How to Control your PC from your Android Device with Tasker [Part 4 – Screen Menu]

How to Control your PC from your Android Device with Tasker [Part 4 – Screen Menu]

Ever used an app such as Join, Pushbullet, or Unified Remote and wished there was more they could offer? Looking for a way to control your PC from your Android device in a fully customizable way? Using the power of Tasker, AutoRemote, and EventGhost, we can integrate our Windows PC with our Android device to do anything we want.

This is the last part of this series. Please make sure you have read at least part 1. Part 2 and 3 expand on this work and are definitely worth checking out, too! There is also a video guiding you through these steps.

This sub-menu will control the screen timeout on a PC. I have added it, as I want to have an easy control over the timeout when I’m using a remote desktop. At the end of the tutorial, I will also show you how to set up other actions. The full project files are available at the end of this article for you to import.


EventGhost

The set up is very similar to the volume menu back in Part 2 of the tutorial. After an AutoRemote action is issued, EventGhost changes the screen timeout option on the PC then reports back to the device. Repeat this for each timeout option you want to have. For the sake of consistency, I have four.

You should know how to set up a trigger and issue the response already, if you’ve been following the previous tutorials (this is part 4 after all), so here is the screen action:

powercfg -Change -monitor-timeout-ac 5

Use the Windows Command option in EventGhost actions. Change the value to any number you wish.


Tasker

Open Sub-Menu Profile/ SubMenu Open

Create a new notification and link it to IF %ancomm ~ openscreen. If the screen icon from the first row is pressed  – this action will be called.

The notification is configured as follows:

  • Buttons – as per your liking, make sure the first row is consistent.
  • Actions – the first row starts with open (see template) but the screen menu icon should have openclose action assigned instead. The second row has actions ending with ‘‘…pc”. I used screen1pc,screen5pc,screen30pc,screen120pc.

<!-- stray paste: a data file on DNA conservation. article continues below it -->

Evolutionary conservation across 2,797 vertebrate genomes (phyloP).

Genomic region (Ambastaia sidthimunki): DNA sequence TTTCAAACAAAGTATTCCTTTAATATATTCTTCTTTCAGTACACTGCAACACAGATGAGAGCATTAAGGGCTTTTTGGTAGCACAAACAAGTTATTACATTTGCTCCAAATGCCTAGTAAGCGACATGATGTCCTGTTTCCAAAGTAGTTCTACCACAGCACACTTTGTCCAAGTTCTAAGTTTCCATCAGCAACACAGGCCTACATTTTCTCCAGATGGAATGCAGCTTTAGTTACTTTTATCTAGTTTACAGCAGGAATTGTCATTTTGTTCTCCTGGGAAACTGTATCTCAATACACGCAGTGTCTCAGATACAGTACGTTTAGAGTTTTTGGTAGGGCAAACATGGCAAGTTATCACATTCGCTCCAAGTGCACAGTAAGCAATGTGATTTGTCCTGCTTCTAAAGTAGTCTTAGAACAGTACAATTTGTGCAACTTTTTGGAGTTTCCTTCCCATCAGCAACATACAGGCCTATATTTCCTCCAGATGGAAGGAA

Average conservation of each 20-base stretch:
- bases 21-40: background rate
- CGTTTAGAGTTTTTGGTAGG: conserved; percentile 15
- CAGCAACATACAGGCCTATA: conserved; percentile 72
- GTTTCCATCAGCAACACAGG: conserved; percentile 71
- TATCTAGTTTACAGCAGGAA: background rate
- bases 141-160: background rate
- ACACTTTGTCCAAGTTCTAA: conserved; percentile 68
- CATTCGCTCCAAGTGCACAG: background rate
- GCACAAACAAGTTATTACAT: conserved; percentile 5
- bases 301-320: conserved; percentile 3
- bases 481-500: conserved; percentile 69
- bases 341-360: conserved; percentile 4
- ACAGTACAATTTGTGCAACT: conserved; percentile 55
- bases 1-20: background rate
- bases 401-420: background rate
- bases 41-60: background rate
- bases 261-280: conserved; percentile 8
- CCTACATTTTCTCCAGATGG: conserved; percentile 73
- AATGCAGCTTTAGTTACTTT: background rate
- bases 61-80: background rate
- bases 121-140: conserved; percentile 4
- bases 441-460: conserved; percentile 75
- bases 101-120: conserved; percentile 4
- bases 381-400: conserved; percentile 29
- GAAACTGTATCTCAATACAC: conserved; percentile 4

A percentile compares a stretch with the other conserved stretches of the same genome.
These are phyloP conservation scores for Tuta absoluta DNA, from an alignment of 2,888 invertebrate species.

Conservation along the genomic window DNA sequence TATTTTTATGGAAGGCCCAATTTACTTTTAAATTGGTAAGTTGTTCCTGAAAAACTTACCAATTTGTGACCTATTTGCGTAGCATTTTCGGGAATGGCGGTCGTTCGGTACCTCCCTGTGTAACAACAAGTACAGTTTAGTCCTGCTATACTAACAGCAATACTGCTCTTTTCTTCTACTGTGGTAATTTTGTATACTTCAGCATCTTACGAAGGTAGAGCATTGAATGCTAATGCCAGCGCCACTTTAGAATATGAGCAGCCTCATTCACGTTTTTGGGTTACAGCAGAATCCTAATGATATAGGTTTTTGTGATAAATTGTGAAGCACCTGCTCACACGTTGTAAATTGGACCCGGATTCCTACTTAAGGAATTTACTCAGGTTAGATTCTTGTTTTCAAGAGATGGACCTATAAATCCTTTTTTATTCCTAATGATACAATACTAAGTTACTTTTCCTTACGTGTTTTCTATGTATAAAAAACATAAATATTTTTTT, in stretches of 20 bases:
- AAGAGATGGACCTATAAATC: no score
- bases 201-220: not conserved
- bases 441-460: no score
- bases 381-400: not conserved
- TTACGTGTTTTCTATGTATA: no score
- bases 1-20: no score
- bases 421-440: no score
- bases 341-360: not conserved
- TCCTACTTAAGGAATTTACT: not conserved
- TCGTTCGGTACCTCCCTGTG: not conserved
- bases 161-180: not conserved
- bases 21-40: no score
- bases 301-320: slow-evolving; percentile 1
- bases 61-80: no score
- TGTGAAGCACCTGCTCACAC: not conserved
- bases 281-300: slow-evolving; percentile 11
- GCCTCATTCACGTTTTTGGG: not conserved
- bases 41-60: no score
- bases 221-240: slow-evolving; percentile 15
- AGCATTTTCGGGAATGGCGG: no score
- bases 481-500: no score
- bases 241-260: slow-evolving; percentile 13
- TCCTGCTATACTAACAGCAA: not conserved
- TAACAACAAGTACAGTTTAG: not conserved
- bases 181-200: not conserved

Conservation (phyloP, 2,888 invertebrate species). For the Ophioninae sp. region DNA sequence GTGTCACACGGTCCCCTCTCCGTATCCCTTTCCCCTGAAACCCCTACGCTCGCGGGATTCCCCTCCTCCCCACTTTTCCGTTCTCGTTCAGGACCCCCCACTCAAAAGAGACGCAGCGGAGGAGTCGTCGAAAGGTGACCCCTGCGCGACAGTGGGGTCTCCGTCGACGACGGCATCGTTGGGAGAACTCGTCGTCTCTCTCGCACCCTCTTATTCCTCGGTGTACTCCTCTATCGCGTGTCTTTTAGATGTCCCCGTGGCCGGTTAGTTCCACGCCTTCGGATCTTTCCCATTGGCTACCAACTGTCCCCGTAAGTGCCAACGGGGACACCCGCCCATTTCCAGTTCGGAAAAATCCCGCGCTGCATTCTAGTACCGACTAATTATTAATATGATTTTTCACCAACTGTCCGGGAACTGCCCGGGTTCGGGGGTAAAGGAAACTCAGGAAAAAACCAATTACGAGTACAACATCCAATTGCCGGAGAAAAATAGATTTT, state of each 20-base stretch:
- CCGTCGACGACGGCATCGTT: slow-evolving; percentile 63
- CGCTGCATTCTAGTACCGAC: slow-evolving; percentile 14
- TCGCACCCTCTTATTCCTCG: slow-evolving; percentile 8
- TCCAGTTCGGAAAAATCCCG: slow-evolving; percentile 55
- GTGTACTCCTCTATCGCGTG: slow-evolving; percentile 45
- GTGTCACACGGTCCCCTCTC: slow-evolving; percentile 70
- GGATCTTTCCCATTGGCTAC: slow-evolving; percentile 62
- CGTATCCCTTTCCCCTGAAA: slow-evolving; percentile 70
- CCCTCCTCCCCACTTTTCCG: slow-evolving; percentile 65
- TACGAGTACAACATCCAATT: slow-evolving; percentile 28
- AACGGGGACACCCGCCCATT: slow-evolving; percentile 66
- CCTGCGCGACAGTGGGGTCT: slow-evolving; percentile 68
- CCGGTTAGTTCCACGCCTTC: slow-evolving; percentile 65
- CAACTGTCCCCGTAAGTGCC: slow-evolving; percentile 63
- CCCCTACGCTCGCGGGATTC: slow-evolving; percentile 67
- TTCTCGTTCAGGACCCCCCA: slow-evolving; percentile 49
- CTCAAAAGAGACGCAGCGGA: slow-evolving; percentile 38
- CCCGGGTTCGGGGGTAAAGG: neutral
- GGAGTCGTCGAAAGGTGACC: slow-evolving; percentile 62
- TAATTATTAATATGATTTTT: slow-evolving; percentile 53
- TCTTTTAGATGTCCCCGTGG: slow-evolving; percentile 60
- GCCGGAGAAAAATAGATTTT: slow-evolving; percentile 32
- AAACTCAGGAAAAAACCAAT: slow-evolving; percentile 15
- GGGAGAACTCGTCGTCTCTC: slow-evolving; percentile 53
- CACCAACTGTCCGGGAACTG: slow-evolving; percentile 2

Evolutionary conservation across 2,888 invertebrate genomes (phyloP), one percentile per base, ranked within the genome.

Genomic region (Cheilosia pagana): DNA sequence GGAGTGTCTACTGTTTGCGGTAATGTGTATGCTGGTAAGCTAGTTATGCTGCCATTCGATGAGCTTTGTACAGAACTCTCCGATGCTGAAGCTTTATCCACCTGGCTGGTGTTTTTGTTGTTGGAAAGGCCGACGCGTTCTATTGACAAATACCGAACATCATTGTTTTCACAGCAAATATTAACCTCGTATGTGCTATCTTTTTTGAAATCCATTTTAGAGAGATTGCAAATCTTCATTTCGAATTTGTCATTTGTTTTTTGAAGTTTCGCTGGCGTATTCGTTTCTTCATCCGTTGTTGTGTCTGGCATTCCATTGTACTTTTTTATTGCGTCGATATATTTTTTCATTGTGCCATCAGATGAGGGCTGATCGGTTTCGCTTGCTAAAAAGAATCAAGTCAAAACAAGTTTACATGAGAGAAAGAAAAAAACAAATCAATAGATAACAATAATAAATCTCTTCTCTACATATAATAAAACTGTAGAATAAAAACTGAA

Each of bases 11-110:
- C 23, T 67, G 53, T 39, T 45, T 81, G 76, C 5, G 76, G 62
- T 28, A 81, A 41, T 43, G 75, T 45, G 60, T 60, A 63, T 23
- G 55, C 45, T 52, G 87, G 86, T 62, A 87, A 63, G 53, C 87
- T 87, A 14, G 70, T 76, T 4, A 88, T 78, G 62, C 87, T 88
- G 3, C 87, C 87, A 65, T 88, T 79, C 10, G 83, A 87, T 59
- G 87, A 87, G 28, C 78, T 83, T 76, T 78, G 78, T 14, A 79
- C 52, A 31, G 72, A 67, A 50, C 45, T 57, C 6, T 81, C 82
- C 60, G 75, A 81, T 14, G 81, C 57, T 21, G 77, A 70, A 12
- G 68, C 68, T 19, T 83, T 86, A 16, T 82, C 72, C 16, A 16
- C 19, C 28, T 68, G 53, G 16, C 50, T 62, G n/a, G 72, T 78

• Color – only a second color should be different.
  • Prefix for actions – buttontwo

Submenu Actions/Send AR

Since the framework is already done, we don’t need to add anything else. All that hard work from Part 1 onwards finally paid off.

PC Feedback/Notification

EventGhost will issue a reply when the screen timeout is changed through our screen menu. To simplify the process, the AutoRemote message is sent in this form pc=:=screen(value). This means that we have to intercept all the messages starting with (regex)screen.*

In a similar way to the power menu, I’m creating a variable %PcScreen and simply setting the value of it to the %arcomm. The value will get assigned to the default notification. At this stage go and update the default notifications (the ones that have only 4 icons) with this variable. Each notification should have %PcPowerontime,%PcVolume, and %PcScreen in the text field.

And that is all! Here’s a bonus “light menu” if you have some smart home lights.


Bonus – Lights Menu

Open Sub-Menu Profile/ SubMenu Open

Create a new notification and link it to IF %ancomm ~ openlight If the lights icon from the first row is pressed, this action will be called. Update the default notification and change the column count to 5 (see Part 1 of this series). You will have to change the following in each notification created so far:

  • Column count (5:4) to reflect number of your menus
  • Actions – add new action everywhere (one for menu, one for submenu)
  • Enabled – 1,1,1,1,1 (equal to number of icons)

Notification is configured as follows: